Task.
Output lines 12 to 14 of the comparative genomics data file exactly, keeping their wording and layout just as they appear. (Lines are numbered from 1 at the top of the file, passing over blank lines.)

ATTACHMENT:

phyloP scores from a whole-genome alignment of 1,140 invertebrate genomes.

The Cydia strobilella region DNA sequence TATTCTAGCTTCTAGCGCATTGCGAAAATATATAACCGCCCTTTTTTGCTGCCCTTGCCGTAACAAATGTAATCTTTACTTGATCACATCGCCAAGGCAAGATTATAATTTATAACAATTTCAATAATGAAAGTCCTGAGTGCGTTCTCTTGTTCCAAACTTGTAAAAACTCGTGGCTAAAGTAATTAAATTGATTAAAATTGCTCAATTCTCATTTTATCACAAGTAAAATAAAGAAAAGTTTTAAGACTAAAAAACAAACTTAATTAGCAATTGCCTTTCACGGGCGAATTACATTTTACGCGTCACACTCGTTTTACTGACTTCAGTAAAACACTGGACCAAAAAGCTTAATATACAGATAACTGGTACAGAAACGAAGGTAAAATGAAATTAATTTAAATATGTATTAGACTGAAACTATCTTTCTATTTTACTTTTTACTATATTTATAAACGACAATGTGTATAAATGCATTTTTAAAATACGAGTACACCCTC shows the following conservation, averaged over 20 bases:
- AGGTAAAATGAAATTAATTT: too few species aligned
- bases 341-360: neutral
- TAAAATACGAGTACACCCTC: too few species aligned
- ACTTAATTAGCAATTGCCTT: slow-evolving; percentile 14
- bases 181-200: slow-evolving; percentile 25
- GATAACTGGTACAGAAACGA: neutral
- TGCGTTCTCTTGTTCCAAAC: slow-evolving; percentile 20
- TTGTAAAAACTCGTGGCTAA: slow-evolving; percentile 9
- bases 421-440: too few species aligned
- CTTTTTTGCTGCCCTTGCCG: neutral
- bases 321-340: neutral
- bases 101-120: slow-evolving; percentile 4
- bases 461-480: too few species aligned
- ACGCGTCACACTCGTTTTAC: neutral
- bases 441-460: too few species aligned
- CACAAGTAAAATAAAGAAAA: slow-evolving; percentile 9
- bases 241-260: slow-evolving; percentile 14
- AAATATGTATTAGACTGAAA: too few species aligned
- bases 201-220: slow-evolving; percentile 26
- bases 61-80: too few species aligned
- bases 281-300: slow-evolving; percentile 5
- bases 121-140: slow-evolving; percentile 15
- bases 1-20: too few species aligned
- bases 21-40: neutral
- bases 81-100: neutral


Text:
- CTTTTTTGCTGCCCTTGCCG: neutral
- bases 321-340: neutral
- bases 101-120: slow-evolving; percentile 4